Ailment: Read enough, feeling like you don't
Cure: The Uncommon Reader by Alan Bennett
Yes, we suffer from it too. Part guilt, part yearning, the feeling is perhaps an inevitable part of being a reader, unless you have acres of spare time, or live alone, or with someone who doesn't mind your mental absence (eg, a dog). We have often wondered if there was a cure. And then along came Alan Bennett's witty novella, The Uncommon Reader, and we knew there was.
When a travelling library parks behind Buckingham Palace one day, the Queen only goes in to apologise for her barking corgis. And even then, she only borrows a book (an Ivy Compton-Burnett) out of politeness.
The truth is, she's never had an interest in reading. But brought up to finish "what's on one's plate", she reads the Compton-Burnett, and then a Nancy Mitford. Soon there's no stopping her, and she takes off on a delightfully random reading extravaganza, devouring everything from Jean Genet to Anita Brookner – and wishing she'd started earlier.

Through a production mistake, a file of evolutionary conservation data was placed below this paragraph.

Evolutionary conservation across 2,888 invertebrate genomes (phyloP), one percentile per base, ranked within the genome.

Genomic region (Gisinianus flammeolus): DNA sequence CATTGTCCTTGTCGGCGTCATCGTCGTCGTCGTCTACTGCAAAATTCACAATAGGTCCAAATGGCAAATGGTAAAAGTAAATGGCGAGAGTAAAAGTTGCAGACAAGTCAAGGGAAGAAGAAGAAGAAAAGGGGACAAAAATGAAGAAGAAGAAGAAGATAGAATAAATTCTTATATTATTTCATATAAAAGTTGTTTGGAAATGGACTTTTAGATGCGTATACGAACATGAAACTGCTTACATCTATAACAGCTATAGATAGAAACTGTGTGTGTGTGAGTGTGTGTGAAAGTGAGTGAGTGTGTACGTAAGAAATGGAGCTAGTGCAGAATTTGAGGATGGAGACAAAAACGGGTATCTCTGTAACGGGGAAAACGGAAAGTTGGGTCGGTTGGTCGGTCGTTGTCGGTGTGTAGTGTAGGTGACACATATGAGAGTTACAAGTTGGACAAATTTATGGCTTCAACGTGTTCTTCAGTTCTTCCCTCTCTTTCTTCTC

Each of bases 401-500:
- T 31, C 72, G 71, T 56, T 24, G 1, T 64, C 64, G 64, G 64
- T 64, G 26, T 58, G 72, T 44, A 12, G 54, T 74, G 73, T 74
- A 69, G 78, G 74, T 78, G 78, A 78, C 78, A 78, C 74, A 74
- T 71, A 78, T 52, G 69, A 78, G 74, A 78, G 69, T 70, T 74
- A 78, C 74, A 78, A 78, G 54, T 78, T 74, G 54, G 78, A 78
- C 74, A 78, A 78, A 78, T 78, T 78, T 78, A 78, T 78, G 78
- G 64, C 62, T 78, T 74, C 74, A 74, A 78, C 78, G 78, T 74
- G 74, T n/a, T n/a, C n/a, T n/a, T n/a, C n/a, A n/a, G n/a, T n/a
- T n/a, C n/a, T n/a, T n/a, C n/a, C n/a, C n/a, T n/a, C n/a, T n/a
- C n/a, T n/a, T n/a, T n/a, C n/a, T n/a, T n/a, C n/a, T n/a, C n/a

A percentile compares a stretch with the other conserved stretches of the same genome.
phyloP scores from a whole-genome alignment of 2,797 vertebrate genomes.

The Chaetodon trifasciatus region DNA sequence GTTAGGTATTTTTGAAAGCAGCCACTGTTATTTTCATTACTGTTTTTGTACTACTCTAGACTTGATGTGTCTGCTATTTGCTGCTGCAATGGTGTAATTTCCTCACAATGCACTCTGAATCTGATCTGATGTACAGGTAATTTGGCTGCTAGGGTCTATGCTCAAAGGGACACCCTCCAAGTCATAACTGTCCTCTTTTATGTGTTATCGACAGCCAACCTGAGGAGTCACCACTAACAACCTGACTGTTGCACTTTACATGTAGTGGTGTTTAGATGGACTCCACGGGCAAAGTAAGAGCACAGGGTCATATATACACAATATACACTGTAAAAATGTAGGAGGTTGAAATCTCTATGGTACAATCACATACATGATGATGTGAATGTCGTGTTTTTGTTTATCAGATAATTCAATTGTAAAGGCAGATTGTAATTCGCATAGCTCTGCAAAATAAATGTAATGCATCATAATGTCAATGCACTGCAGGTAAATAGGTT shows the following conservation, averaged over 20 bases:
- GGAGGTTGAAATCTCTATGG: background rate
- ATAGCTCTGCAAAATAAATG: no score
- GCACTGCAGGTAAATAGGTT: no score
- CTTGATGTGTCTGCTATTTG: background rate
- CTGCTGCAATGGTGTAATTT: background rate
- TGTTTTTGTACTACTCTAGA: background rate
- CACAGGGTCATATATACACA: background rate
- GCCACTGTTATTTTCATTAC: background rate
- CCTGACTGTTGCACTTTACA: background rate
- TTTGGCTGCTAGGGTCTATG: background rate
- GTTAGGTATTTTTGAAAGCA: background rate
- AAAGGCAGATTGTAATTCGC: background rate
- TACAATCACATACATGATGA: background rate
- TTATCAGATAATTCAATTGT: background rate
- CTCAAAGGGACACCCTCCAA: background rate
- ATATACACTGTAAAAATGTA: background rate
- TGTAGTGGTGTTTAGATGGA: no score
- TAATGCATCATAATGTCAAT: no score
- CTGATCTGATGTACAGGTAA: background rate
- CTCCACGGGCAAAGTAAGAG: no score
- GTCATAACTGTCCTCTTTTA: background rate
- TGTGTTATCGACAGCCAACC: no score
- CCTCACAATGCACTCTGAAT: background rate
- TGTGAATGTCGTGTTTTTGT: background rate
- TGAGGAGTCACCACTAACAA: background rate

Through books, the Queen discovers what it's like to be ordinary. Books do not 'defer' to her, like everyone else does; to books, all readers are equal. And in a lovely example of bibliotherapy at work, she expands her understanding of human nature and learns to empathise. None of which goes down well with her equerry, Sir Kevin, who is all too aware that books are distracting her from her public duties (she gets very good at waving while reading).
And, in fact, Sir Kevin's concerns are not misplaced. For the more she reads, the more the Queen starts to question what she is doing with her life – and of course, when you're the Queen, such thoughts are problematic. Read this novel to reassure yourself that you're reading just the right amount. Any more, and you may inadvertently turn your life upside down.
'The Novel Cure, An A-Z of Literary Remedies' (Canongate, £17.99); thenovelcure.com